Sweet Proteins Vs Sugar: What's The Difference?

bowl of white sugar with sugarcane
bowl of white sugar with sugarcane - Photoongraphy/Shutterstock

We live in the greatest age of scientific advancement in human history. Food is most certainly a part of this trend; in addition to things like molecular gastronomy and lab-grown, plant-based meat, many common foods we eat contain laboratory concoctions. But often, the scientific advances in food don't necessarily come from a lab environment, but from harnessing the power of the natural world itself. A great example is the rise of sweet proteins.

Sugar is a huge part of the human diet, and it's easy to understand why -- sugar is delicious. But a lot of people, for various reasons, would like to cut down their personal sugar intake. You can use artificial sweeteners for this, of course, but let's be real: None of them taste great, and they pretty much all have some sort of chemical-esque flavor. But as noted, sweet proteins aren't created in a lab; they're actually a product of plants that have evolved to mimic the taste of sugar without actually being sugar. Though sugar and sweet proteins taste the same, they're otherwise completely different.

Read more: 12 Vegetables And Fruits That Used To Look Very Different

Sweet Proteins Come From Nature, But We Produce Them Artificially

West African rainforest
West African rainforest - Fabian Plock/Shutterstock

The most important thing to understand is that sweet proteins are proteins with amino acids attached to them. Certain plants have evolved to produce sweet substances in order to encourage seed dispersal from humans and animals, and the end result is substances that mimic sugar without actually recreating its chemical compounds. From a biological perspective, they activate the same receptors on the tongue as does sugar. On a molecular basis, sweet proteins are actually thousands of times sweeter than sugar -- but they're also much, much harder to get in significant amounts.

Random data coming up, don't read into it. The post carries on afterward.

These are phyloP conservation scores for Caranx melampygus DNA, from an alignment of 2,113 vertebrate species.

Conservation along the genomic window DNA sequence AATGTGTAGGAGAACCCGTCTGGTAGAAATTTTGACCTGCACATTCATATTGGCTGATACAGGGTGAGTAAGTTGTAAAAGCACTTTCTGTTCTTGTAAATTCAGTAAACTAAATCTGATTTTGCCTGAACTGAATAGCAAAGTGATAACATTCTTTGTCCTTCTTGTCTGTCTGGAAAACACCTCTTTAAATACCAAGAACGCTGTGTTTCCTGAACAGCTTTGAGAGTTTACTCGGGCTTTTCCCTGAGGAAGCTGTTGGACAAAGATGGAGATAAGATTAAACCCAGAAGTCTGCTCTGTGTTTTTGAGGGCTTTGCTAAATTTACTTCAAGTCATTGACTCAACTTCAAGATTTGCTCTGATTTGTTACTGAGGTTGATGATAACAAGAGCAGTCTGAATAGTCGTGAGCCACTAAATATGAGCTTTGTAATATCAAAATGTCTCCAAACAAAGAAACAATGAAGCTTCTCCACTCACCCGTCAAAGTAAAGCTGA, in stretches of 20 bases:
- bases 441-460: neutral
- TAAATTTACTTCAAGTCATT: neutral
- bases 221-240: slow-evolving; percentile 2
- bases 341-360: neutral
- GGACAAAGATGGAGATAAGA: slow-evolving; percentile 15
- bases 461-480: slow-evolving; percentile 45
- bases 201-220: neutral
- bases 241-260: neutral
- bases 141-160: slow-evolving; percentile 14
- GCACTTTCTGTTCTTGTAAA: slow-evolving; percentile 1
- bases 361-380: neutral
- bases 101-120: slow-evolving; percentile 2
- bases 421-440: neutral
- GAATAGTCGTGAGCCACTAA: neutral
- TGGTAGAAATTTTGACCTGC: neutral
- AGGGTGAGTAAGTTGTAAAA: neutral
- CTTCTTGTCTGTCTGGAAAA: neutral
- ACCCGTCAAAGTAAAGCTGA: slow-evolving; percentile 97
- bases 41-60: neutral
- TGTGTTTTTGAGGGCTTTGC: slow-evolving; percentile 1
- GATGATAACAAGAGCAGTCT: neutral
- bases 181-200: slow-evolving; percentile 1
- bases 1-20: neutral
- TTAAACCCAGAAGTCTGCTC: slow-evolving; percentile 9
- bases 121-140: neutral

The problem is, we can't just harvest them. The particular plants that produce them grow in delicate ecosystems (mostly in West Africa), and adapting environments to grow them elsewhere isn't cost-efficient. We can, however, grow them through precision fermentation. Essentially, sweet protein genes are added to yeast, which is then added into a tank filled with nutrient-rich broth. The yeast consumes the sugars in the broth, producing sweet proteins. It's similar to the fermentation process used to create beer.

Sweet Proteins Dodge The Health Concerns Of Sugar

measuring spoons with white sugar
measuring spoons with white sugar - Knape/Getty Images

While the health risks of sugar can be overstated, they certainly do exist. Eating too much of any food can lead to issues (just look at excess fish consumption and mercury poisoning), and sugar is no exception. The CDC states that health complications like type 2 diabetes and heart disease are a worry with high-sugar diets. Moreover, those who already have diabetes have to carefully watch their blood sugar. Sweet proteins are designed to decrease health concerns while still providing people with the sweet foods they enjoy.

When used in foods either in place of or in addition to sugar, sweet proteins can reduce that food's sugar content by up to 90%. This is great news for diabetics, who can eat foods with sweet proteins much more freely than with comparable amounts of sugar, without having to worry about going into insulin shock. Although only one company, Oobli, currently has FDA regulatory approval to use them, the possibilities here are vast. There's a good chance that within the next two decades, sweet proteins will revolutionize the way we eat food.

Read the original article on Daily Meal.